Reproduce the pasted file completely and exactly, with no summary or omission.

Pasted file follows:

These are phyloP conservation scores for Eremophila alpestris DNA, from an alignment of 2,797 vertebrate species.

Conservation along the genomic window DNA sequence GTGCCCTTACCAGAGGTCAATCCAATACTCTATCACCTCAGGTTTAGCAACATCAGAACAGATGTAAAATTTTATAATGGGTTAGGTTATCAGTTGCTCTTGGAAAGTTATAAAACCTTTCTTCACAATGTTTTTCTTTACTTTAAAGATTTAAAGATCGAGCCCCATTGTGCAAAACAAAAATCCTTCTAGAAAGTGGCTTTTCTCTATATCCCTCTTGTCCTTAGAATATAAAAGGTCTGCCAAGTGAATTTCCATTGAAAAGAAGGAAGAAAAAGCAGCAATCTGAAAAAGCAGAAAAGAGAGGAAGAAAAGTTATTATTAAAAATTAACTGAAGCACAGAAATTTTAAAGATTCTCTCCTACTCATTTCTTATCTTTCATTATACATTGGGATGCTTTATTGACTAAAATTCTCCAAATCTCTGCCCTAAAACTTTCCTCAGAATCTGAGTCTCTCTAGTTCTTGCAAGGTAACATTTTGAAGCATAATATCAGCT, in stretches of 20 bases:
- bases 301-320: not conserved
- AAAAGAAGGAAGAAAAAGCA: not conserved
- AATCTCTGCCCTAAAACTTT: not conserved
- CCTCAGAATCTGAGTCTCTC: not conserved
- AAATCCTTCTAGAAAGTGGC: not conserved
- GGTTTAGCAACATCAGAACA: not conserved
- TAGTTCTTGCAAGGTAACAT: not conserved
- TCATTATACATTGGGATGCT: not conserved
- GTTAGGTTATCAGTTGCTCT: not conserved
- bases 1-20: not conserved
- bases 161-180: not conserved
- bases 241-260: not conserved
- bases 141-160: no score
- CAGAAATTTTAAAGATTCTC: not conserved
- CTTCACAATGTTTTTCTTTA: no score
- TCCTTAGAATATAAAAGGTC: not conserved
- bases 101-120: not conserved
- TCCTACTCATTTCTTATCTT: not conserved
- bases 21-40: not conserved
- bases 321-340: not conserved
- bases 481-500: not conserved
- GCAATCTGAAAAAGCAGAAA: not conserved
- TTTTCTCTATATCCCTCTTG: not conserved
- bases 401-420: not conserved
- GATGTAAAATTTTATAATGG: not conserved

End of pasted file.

These are phyloP conservation scores for Eremophila alpestris DNA, from an alignment of 2,797 vertebrate species.

Conservation along the genomic window DNA sequence GTGCCCTTACCAGAGGTCAATCCAATACTCTATCACCTCAGGTTTAGCAACATCAGAACAGATGTAAAATTTTATAATGGGTTAGGTTATCAGTTGCTCTTGGAAAGTTATAAAACCTTTCTTCACAATGTTTTTCTTTACTTTAAAGATTTAAAGATCGAGCCCCATTGTGCAAAACAAAAATCCTTCTAGAAAGTGGCTTTTCTCTATATCCCTCTTGTCCTTAGAATATAAAAGGTCTGCCAAGTGAATTTCCATTGAAAAGAAGGAAGAAAAAGCAGCAATCTGAAAAAGCAGAAAAGAGAGGAAGAAAAGTTATTATTAAAAATTAACTGAAGCACAGAAATTTTAAAGATTCTCTCCTACTCATTTCTTATCTTTCATTATACATTGGGATGCTTTATTGACTAAAATTCTCCAAATCTCTGCCCTAAAACTTTCCTCAGAATCTGAGTCTCTCTAGTTCTTGCAAGGTAACATTTTGAAGCATAATATCAGCT, in stretches of 20 bases:
- bases 301-320: not conserved
- AAAAGAAGGAAGAAAAAGCA: not conserved
- AATCTCTGCCCTAAAACTTT: not conserved
- CCTCAGAATCTGAGTCTCTC: not conserved
- AAATCCTTCTAGAAAGTGGC: not conserved
- GGTTTAGCAACATCAGAACA: not conserved
- TAGTTCTTGCAAGGTAACAT: not conserved
- TCATTATACATTGGGATGCT: not conserved
- GTTAGGTTATCAGTTGCTCT: not conserved
- bases 1-20: not conserved
- bases 161-180: not conserved
- bases 241-260: not conserved
- bases 141-160: no score
- CAGAAATTTTAAAGATTCTC: not conserved
- CTTCACAATGTTTTTCTTTA: no score
- TCCTTAGAATATAAAAGGTC: not conserved
- bases 101-120: not conserved
- TCCTACTCATTTCTTATCTT: not conserved
- bases 21-40: not conserved
- bases 321-340: not conserved
- bases 481-500: not conserved
- GCAATCTGAAAAAGCAGAAA: not conserved
- TTTTCTCTATATCCCTCTTG: not conserved
- bases 401-420: not conserved
- GATGTAAAATTTTATAATGG: not conserved